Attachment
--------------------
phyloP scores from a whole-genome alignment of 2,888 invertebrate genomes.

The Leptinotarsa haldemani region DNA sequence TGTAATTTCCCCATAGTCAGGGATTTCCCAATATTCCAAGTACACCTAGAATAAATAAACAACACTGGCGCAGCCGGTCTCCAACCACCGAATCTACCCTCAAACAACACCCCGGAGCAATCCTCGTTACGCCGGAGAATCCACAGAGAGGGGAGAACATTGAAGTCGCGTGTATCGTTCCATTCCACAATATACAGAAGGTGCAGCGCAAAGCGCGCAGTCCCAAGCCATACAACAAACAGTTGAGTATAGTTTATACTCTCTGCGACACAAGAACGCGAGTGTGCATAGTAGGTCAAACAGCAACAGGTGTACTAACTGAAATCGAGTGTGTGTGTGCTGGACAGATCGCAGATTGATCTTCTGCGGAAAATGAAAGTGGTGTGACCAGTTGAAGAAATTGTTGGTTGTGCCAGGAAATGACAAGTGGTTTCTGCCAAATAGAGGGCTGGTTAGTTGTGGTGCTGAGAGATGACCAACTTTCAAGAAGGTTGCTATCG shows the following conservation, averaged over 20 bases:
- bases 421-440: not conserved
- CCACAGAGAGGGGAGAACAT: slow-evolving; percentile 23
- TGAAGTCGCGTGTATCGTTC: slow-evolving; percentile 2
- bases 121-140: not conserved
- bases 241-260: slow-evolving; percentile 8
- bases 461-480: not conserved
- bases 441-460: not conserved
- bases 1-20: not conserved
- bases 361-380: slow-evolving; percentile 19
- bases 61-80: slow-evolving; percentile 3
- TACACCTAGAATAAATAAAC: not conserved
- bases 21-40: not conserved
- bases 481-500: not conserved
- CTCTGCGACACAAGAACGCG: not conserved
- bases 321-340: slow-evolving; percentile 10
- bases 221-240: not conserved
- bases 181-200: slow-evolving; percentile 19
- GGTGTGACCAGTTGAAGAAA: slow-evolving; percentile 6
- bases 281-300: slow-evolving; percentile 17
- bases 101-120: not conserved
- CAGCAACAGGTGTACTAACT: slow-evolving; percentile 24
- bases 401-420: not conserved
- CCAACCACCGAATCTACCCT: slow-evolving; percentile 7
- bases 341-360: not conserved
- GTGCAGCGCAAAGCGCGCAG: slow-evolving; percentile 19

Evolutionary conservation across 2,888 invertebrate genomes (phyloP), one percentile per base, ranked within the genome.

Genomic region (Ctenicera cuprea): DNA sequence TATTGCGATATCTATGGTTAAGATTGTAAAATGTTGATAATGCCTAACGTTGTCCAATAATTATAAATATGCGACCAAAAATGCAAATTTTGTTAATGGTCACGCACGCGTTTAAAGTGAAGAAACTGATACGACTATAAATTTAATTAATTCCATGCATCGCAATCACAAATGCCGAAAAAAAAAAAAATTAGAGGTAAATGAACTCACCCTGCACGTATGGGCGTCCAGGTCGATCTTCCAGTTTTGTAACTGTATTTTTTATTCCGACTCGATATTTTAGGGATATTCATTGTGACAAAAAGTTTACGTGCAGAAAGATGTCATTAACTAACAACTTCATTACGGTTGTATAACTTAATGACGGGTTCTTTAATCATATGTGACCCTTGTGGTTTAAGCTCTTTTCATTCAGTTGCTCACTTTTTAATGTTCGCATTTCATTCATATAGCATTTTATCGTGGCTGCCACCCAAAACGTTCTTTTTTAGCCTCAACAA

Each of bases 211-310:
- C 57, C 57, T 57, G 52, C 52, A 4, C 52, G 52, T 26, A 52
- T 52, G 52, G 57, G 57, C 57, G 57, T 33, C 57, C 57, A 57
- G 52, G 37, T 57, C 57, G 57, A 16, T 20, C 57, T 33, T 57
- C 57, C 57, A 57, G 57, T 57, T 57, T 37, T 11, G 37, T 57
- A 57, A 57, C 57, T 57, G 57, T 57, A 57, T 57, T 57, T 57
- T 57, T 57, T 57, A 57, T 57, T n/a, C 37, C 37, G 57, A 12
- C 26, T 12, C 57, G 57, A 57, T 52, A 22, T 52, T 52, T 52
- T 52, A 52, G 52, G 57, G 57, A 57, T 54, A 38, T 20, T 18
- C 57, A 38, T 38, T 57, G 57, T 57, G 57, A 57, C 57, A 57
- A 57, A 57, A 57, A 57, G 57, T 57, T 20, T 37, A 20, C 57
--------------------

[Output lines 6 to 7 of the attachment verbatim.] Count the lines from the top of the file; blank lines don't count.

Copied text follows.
- bases 121-140: not conserved
- bases 241-260: slow-evolving; percentile 8